My writing interruptions were less noble. Salsa and pickling, guests and just a sense of entitlement that I deserved some reading time, goddammit. (-: I’ve read about three books this week, mostly re-reads, but gosh, how delightful it is to read again. Maybe (maybe!) my excuse is that I want to reacquaint myself with some magic so I can bring that to my WIP. I’ve got some unanswered plot questions, and I’m not sure it’s time to confront them directly yet.

    Doesn’t mean I can’t write. Doesn’t mean I shouldn’t write. Just means I’ve got to talk myself into tackling what I know I can do right now.

    (-: I keep typo’ing “write” for “right.” It must be a hint to get off the internet and . . . write.

  2. What a cute dog! It reminds me of the Raymond Chandler/Jenny Crusie thing I fell back on with my book: when you run into trouble, write in a man with a gun/a dog. And voila! Here’s the dog.:-)

    Of course you had to take care of the dog, but it’s always frustrating when you lose writing time. I made time for writing this weekend, which meant working for money suffered, and I’ll be doing penance tomorrow, big time. What I didn’t get done: I’d wanted to do a one-, three-, and five-year business plan for my writing life, as I used to have to do for work, and I didn’t get to it. Didn’t even get started. And I think that would be good to get on paper. So, maybe, next weekend.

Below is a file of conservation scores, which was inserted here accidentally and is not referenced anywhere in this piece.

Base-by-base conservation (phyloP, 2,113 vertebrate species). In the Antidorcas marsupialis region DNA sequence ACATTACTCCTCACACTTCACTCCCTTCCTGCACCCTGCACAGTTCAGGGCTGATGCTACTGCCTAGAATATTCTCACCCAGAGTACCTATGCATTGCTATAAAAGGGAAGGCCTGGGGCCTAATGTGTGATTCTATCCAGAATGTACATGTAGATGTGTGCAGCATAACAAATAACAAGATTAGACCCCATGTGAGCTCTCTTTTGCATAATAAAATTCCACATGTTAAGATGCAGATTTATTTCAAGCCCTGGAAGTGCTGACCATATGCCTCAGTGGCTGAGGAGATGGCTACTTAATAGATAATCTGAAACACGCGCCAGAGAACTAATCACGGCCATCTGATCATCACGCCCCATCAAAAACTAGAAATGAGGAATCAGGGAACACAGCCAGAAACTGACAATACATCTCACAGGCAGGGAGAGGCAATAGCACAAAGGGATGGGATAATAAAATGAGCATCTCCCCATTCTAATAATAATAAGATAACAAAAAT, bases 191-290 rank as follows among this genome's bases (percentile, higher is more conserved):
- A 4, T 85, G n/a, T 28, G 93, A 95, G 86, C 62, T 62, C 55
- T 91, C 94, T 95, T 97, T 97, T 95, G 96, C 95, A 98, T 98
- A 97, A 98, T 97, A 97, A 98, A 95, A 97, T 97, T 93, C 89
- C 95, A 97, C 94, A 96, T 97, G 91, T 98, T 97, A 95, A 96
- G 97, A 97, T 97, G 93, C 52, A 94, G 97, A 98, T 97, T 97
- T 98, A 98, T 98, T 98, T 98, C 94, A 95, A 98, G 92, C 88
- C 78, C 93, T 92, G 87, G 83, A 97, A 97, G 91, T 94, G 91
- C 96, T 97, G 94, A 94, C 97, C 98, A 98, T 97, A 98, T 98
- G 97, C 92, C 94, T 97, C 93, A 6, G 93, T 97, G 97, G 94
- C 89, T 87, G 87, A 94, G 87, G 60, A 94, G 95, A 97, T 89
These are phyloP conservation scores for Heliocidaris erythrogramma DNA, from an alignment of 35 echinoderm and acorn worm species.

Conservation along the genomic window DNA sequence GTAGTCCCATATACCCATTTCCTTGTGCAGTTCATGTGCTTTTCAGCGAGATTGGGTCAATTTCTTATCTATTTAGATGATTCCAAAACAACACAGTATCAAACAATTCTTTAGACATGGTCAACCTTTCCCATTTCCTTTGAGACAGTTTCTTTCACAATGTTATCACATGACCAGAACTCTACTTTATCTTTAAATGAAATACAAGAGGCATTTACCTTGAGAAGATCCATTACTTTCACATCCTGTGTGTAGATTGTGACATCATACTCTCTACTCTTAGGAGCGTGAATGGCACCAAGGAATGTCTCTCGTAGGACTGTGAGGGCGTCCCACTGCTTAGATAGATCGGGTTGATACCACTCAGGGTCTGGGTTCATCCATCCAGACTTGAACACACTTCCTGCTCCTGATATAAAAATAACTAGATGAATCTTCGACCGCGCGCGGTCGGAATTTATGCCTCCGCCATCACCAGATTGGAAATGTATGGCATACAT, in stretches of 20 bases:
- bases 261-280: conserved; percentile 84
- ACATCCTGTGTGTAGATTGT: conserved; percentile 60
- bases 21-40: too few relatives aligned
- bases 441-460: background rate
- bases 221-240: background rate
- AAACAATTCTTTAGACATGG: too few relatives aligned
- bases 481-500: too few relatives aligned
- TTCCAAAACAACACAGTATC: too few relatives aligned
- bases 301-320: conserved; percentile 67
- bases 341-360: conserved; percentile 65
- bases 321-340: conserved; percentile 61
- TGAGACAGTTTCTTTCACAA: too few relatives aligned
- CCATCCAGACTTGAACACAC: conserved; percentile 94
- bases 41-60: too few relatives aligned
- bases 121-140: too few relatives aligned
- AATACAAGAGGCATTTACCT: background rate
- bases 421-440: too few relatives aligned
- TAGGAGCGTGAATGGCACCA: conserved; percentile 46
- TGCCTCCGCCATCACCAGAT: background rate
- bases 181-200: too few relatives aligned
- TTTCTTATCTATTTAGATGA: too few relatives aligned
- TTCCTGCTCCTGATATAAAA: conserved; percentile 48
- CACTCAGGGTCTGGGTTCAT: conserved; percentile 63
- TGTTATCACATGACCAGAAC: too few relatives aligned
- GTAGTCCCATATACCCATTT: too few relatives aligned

• If you want to set up a writing business plan, I highly recommend Mindy Klasky’s Rational Writer. She has templates, Q&A, etc. you can use to set up your plan, schedule, etc. Although you might not need it, if you’ve had to do such plans for your day job. It’s something I’ve been able to avoid in my day job, so templates and guidelines were really helpful for me!